Their faith in Amazon may be shattered by the company’s performance in the face of a huge world-wide pandemic that, at this writing, has infected a half-million Americans and killed over 20,000 and for which there is no proven cure. If that is the case, these individuals’ faith will be shattered with respect to almost everything else as well. PG predicts shattered faith therapy groups will pop up and participants will talk about their shattered faith in a long list of things.

Stuff happens.

As for the people who are not idiots, the fact that orders at Amazon have skyrocketed, that many of its suppliers have closed their doors per government decree and that each of its 800,000+ employees is subject to infection, sickness and death from the Coronavirus, will explain why Amazon’s delivery of some product offerings may be impacted.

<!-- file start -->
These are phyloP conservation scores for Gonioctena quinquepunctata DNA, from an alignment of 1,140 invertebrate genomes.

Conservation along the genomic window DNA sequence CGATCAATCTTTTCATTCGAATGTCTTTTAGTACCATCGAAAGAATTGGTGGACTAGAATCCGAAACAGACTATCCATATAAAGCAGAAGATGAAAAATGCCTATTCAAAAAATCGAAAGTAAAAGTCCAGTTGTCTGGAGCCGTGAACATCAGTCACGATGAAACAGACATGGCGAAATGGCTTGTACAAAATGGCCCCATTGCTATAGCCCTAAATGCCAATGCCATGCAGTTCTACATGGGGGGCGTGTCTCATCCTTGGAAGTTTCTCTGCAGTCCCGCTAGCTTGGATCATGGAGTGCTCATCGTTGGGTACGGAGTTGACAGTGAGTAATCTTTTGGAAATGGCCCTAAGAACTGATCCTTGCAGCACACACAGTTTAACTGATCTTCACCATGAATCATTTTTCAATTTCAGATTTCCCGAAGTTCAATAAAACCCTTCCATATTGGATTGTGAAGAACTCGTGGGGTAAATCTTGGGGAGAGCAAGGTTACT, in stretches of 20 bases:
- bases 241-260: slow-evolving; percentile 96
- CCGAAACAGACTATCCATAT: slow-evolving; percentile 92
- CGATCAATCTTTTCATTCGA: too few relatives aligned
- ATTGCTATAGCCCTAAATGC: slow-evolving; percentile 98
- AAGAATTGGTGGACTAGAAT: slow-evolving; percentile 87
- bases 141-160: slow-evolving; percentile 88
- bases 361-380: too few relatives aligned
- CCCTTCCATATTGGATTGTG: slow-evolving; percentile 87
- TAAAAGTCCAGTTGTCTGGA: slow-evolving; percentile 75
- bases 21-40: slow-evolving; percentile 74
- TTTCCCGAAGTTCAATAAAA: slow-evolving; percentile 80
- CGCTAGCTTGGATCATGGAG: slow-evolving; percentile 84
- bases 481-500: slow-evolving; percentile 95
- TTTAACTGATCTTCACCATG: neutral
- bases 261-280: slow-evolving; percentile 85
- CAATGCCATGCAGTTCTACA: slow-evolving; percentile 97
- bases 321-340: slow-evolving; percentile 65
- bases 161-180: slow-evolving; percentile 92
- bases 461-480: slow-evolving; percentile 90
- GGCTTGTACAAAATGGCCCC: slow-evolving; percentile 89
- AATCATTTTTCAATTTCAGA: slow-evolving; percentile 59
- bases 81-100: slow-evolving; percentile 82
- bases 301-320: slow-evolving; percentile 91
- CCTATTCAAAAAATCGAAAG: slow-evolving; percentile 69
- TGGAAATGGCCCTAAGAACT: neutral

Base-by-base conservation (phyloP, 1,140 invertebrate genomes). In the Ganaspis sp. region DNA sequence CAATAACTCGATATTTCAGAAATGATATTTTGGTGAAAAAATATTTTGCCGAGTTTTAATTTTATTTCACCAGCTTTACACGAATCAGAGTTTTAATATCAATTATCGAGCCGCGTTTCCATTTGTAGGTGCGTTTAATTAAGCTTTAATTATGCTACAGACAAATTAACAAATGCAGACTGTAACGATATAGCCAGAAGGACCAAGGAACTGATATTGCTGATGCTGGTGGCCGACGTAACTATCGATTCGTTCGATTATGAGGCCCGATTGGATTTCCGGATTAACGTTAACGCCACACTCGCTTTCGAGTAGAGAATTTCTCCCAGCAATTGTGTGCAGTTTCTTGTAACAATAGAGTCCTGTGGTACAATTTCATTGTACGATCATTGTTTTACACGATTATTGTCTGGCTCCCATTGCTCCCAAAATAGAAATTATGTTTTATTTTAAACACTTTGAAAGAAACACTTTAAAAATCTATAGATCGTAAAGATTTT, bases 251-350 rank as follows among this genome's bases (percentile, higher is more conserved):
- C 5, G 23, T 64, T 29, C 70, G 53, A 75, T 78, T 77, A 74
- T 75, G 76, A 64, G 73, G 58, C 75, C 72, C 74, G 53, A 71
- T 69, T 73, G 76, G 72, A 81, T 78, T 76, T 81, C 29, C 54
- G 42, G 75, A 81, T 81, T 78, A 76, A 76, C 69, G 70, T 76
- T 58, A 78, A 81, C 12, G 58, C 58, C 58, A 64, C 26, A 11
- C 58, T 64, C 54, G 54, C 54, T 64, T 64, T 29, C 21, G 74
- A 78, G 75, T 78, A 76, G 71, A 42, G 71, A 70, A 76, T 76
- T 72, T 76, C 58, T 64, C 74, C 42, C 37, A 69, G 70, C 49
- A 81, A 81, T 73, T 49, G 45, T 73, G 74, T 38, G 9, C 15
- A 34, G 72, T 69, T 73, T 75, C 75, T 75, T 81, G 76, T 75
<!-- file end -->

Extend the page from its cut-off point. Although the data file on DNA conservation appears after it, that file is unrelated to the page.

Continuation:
PG suspects most Amazon customers are happy that Amazon is working as well as it is under these circumstances.

Is anything else working well in the US and elsewhere?

  • Military? One of the largest aircraft carriers in the United State Navy (out of a total of 11 aircraft carriers) is out of action due to the virus
  • US Supreme Court? Unable to hear arguments – 1/3 of docket in limbo
  • State and local governments? Per The Hill, “Many states, cities and counties are about to, suddenly, run out of money. Wages won’t be paid. Services won’t be delivered. Institutions will shut down abruptly. Many state colleges may fold.”
  • Coronavirus Will Change the World Permanently per Politico

48 thoughts on “Will We Forgive Amazon When This Is Over?”

  1. I become more and more convinced that nobody who has ever held a real job can be hired by the news media.

  2. A point to consider in the Crisis reports about Amazon failings: Where are the reporters based?